Like I said, the kid finds his way to high ground. Some of his loved ones, though, don’t make it.

And his house is gone.

Beyond that, because of the meltdown, the government gives orders to evacuate the area. All residents are forced to leave home, ASAP.

So the kid goes someplace safe, somewhere uncontaminated.

Where the kid ends up, everyone’s furious. They’re mad at TEPCO. TEPCO did this, they say. Their corporate culture did this, they say. This was a man-made disaster, they say. Everyone wants to see TEPCO go down, and the most extreme people are shouting things like DIE, TEPCO! DIE!

Anyway, back to the kid. I haven’t told you anything about his dad yet. He works in energy. Nuclear energy. It’s a big business back home, after all. Yeah, he works with TEPCO.

The kid’s dad is fine — thankfully — but he’s still at work, at the plant in Fukushima, doing everything he can to get the reactor under some kind of control (all the while being exposed to massive amounts of radiation).

Elsewhere, what’s his son hearing? That TEPCO’s evil. The plant’s evil and everyone who works there is evil.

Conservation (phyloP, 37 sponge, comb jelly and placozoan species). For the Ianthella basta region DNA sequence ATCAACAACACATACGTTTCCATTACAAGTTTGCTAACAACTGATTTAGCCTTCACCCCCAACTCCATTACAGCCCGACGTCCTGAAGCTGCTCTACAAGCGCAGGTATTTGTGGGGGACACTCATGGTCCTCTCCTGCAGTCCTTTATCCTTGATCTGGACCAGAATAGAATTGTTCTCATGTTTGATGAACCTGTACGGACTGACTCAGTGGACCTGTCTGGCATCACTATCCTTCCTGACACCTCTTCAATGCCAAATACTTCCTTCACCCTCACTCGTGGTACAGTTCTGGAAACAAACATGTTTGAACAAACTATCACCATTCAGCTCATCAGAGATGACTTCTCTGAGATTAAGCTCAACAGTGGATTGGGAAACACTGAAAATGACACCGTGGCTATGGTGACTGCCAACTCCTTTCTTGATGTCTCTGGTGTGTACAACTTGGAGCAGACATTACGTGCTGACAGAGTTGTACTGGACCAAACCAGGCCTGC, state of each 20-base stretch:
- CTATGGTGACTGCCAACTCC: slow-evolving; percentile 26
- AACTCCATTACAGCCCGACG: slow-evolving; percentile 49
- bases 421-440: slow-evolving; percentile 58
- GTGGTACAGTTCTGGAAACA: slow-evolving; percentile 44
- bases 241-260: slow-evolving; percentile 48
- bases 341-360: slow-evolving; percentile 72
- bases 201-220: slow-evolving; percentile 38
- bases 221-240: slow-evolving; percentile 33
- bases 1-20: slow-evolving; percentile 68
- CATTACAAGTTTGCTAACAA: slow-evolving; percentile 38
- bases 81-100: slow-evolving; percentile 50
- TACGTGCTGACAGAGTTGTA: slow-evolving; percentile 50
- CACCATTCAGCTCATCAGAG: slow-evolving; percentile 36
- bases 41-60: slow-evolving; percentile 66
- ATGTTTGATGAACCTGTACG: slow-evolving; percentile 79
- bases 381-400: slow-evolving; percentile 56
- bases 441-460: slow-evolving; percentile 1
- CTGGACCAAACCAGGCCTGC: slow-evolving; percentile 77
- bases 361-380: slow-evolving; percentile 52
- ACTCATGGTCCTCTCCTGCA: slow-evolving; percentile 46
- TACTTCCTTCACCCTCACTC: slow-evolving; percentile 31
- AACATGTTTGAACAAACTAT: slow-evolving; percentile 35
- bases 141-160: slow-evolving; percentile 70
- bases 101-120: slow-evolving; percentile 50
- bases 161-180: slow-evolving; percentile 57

Those people tell the boy, “Poor Fukushima! Poor you!”

But those same people shout, “Nuclear power is evil! TEPCO is pure evil!” Then they whisper to one another, “Everyone from Fukushima’s contaminated… I’m not sure I want them getting too close, really.”

This is what I want you to see: Japan. Spring, 2011. Through two different eyes.

You look through your right eye and TEPCO is pure evil.

You look through your left eye and the TEPCO-run plant is a workplace for lots of locals. A place that supports Fukushima families. A place that, for some, is kind of like home.

Remember — we’ve got two eyes. Obviously, a world in which TEPCO appears as pure evil is a world without depth. But it really doesn’t matter which eye you’re using — right or left: looking through one eye is looking through one eye. When someone’s relying on just one eye like that, what’s the best way to remind them that they’ve got another eye?